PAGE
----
It was recently confirmed that the Xbox One’s version of Tomb Raider: Definitive Edition is going to be running mostly at 30FPS compared to the PS4’s 60FPS. However, as if that’s not enough, the industry insider Thuway, also known as Ashan Rasheed has also hinted that the PS4 version of Watch Dogs will be significantly better than the X1. Not only this, but his comments have indicated that the gap between the two consoles will widen.
Let’s start things out with Tomb Raider: Definitive Edition first. We know that this version of Tomb Raider offers the title in 1080P and is also running Tress FX 2.0, along with various other improvements. Frame rate on both platforms hadn’t been mentioned, other than we’d be seeing a 30FPS minimum and that the game would run unlocked. To clarify, this means that the frame rate can go higher than 30FPS, rather than being capped. How high this number raises really comes down to how intensively the GPU (and rest of the system) is being used. If there’s a lot of ‘stuff’ happening on screen, then it takes longer to create that stuff, and hence frame rate suffers as a direct result.
RocketChainsaw managed to get hold of sources which said that on average, the Playstation 4 version of Tomb Raider: Definitive Edition ran at 60FPS, meanwhile the Xbox One version managed roughly half of this, averaging just 30FPS. It was said that the graphics between the two version should be pretty much identical (aside from a few minor difference). The difference is largely in the frame rate, with Tomb Raider on the Xbox One managing to hit 45FPS during times were there wasn’t so much going on.
We’ll come back to Tomb Raider in just a moment, but now let’s turn our attentions to Watch Dogs. Watch dogs is going to see a release for all of the next gen consoles (Playstation 4, Wii U and Xbox One) along with the PC.
Ashan Rasheed decided to comment on the PS4 vs Xbox One issues and said on twitter “Wait till Watch_Dogs :). PC>>PS4>>>>Xbox One >>>>>WiiU”. He then replied to users, commenting that he wasn’t surprised “Oh I’m not surprised. Further PS4 optimizations in year 3/4 will widen the delta of performance gap.” Adding to this, “I didn’t think we’d see performance differences this large so early, but the jury is still out.” Finally, he said “I really feel bad for the PR team at MS. The Machinima stealth advertising debacle and Tomb Raider’s performance delta are bitter pills.”
This certainly isn’t the first time we’ve been hearing issues regarding the Xbox One’s graphical performance. Ubisoft’s fantastic Assassin’s Creed 4: Black Flag became pretty infamous for a lower internal rendered resolution on the Xbox One compared to the Playstation 4 (although the PS4 version did require a patch to make it run at 1080P!). Meanwhile, both Battlefield 4 and Call of Duty: Ghosts have both ran worse on Microsoft’s hardware.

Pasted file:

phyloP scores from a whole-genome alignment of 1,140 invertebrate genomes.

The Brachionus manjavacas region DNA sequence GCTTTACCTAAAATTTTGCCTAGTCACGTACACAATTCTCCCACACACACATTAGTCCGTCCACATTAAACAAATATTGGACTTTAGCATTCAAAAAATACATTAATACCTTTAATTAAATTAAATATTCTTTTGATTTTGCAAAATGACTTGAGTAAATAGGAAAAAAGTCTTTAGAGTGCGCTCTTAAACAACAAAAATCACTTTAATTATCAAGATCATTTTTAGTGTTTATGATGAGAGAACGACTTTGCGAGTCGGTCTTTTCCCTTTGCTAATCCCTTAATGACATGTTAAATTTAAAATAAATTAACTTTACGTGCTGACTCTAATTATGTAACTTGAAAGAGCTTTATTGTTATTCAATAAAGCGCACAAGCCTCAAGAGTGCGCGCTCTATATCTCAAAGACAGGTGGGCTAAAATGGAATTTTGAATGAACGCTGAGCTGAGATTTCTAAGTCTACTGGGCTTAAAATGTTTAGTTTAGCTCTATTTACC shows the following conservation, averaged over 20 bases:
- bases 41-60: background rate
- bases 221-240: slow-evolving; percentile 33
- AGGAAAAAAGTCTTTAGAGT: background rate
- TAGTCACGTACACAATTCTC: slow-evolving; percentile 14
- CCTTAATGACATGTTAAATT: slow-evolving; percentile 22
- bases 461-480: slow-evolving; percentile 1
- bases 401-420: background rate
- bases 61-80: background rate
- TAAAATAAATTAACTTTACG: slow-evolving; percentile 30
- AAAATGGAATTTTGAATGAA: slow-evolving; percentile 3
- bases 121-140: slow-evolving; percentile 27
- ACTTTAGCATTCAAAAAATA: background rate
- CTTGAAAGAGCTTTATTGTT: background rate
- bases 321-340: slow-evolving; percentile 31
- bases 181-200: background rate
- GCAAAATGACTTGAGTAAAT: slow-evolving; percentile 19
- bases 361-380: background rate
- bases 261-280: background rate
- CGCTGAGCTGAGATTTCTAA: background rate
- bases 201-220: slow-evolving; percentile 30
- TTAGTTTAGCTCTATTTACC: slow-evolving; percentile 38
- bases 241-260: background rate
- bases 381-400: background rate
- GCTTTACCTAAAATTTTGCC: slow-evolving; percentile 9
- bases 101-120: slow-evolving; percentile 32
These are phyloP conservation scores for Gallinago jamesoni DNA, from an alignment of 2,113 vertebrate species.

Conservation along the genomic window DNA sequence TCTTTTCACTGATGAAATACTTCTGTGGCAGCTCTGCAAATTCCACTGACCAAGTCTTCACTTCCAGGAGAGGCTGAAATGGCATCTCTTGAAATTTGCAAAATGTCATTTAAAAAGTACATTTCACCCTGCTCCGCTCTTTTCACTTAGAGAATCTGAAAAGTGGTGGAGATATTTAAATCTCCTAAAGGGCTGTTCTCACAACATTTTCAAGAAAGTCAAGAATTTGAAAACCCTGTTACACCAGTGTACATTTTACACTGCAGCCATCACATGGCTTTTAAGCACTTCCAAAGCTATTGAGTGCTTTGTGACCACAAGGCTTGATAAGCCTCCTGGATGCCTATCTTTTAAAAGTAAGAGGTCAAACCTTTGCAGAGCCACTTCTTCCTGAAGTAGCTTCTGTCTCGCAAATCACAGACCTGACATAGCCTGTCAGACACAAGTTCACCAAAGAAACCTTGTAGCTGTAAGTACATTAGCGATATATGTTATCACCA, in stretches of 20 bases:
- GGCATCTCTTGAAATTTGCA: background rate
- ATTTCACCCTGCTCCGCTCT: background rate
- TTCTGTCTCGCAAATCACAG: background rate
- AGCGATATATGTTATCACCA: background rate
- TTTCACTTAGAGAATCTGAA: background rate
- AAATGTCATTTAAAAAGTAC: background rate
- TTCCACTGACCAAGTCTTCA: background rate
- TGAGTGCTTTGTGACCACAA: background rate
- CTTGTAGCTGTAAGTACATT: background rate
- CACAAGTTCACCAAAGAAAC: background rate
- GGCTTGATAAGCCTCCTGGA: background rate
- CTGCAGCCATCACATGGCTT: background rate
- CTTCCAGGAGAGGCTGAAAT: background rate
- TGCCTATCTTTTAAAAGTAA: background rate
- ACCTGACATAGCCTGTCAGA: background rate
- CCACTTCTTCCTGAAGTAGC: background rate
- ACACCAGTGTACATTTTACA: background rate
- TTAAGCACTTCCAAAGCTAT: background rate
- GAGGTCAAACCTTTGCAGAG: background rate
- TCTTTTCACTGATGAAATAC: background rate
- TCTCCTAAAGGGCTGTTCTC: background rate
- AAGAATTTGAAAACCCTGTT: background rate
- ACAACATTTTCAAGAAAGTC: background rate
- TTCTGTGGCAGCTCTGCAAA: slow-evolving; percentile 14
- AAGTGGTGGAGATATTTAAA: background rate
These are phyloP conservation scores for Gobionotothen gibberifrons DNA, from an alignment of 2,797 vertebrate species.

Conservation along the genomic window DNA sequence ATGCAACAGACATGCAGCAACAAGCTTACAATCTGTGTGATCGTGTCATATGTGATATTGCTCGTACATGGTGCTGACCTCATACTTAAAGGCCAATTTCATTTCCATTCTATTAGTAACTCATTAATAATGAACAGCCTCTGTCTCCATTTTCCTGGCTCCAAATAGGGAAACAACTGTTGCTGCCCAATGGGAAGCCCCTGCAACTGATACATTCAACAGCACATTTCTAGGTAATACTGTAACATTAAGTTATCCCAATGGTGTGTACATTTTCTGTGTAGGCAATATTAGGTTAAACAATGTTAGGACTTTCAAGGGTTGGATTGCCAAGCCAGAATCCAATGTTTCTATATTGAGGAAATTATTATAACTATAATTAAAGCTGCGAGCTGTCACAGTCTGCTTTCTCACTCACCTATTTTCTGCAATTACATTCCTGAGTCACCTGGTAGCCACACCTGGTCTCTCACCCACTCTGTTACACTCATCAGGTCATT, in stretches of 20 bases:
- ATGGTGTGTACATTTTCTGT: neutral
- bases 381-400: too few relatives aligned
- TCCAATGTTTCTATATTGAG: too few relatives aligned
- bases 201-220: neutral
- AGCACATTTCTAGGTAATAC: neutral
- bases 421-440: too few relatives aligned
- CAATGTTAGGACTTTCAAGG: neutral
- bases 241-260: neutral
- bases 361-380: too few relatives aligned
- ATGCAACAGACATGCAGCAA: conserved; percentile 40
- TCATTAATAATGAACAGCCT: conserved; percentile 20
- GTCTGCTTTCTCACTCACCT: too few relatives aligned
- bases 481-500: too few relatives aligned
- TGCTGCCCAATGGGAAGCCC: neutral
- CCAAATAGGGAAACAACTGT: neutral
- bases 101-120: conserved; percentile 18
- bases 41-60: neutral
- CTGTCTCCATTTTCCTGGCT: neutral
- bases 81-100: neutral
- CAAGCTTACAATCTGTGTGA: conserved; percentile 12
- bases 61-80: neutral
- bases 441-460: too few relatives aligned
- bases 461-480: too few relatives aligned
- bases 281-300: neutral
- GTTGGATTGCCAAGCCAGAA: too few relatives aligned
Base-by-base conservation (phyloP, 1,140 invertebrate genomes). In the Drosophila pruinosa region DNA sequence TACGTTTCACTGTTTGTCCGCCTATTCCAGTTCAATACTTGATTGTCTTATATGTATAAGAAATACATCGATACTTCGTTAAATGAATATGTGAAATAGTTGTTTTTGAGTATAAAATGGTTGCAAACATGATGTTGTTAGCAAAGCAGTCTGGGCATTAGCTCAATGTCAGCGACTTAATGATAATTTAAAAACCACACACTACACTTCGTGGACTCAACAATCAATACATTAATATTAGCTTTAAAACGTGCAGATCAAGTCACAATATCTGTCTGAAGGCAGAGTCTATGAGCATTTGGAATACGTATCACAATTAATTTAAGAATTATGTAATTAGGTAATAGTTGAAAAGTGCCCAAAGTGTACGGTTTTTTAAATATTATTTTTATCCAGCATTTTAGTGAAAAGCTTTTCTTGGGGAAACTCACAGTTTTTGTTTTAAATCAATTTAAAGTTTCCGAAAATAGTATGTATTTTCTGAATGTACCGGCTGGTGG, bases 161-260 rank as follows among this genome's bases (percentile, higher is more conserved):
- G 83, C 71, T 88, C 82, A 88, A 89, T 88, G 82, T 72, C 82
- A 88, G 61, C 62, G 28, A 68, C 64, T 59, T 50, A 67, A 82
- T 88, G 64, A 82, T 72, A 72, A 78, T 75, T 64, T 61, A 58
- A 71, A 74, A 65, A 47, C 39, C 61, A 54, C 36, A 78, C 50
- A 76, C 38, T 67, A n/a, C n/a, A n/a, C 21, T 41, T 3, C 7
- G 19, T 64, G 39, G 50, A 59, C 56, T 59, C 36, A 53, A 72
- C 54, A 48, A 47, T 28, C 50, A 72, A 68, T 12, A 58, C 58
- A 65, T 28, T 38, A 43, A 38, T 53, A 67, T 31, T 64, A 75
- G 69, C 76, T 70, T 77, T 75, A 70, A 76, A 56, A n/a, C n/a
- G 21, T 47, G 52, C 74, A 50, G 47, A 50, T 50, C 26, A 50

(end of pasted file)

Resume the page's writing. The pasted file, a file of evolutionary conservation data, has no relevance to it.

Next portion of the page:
As I’ve said numerous times, how much you are affected by the lower resolution of say Battlefield 4 really depends on several factors, Your eyesight, distance from your television, along with the TV’s size and quality of picture. Clearly, if you’re playing on a 20″ screen from half a room away, the difference between 900P and 1080P isn’t going to be noticeable. On the other hand, on a 50″ TV with you say 8 feet away, and it’s likely a different story.
The root of the trouble is likely from two sources, as I’ve discussed a lot here on RGT (click here for more on resolution difference between games) The lower graphical performance of the Xbox One’s GPU, both in terms of fewer ROPs (16 vs 32 of the PS4) and far fewer shaders, 768 vs 1152 is another. It means that the PS4’s GPU is anything from 40 – 50 percent faster in certain tasks (with the difference higher still in certain tasks, particularly compute). Lack of bandwidth from the DDR3 and reliance on eSRAM is likely having a negative impact on the systems performance too.
In the end, titles such as Tomb Raider don’t require the 60FPS, and the 30FPS of the Xbox One version is for the game to be enjoyed. Likely, the developers knew this and therefore decided that aiming at least 30FPS and 1080P was the better way to go for their game. But other titles which are more twitch / reaction heavy are going to suit a higher FPS much better. Remember that the higher the frame rate, the less delay there is in controls, and the title feels more responsive. 60FPS produces just half the ms of lag per frame (assuming that each of the 60 takes the same length to be drawn) as 30 (only 8ms vs 16ms).
But, if the gap really does widen further still due to the PS4’s more powerful GPU and Memory architecture, this surely doesn’t bode well for titles of the future. There are numerous reasons the gap between the two consoles could widen. The first is that the PS4’s drivers haven’t undergone the same level of optimizations as the Xbox One’s yet. It’s also possible that with better API’s and easier access to the PS4’s greater compute potential (thanks to the extra Asyncrhonous Compute Engines and higher queue count) it will help offset the systems consoles relatively weak CPU compared to a desktop.
Indeed, I’d already said in concern with the resolution woes: “It’s possible we’ll also see slightly worse lighting, or AA (Anti-Aliasing) or perhaps lower resolution textures in titles. 1600×900 = 1440000 pixels, 1920×1080 = 2073600 pixels, which does roughly account for the extra computing power of the PS4′s GPU. The fewer TMU (Texture mapping Units) (48 vs 72) or fewer ROPS (16 vs 32 of the PS4′s) isn’t doing it any favors either.”
Of course, those are just a few theories on my part, and I’m hoping that this isn’t the case and the Xbox One can manage to close some of the gap between the two systems.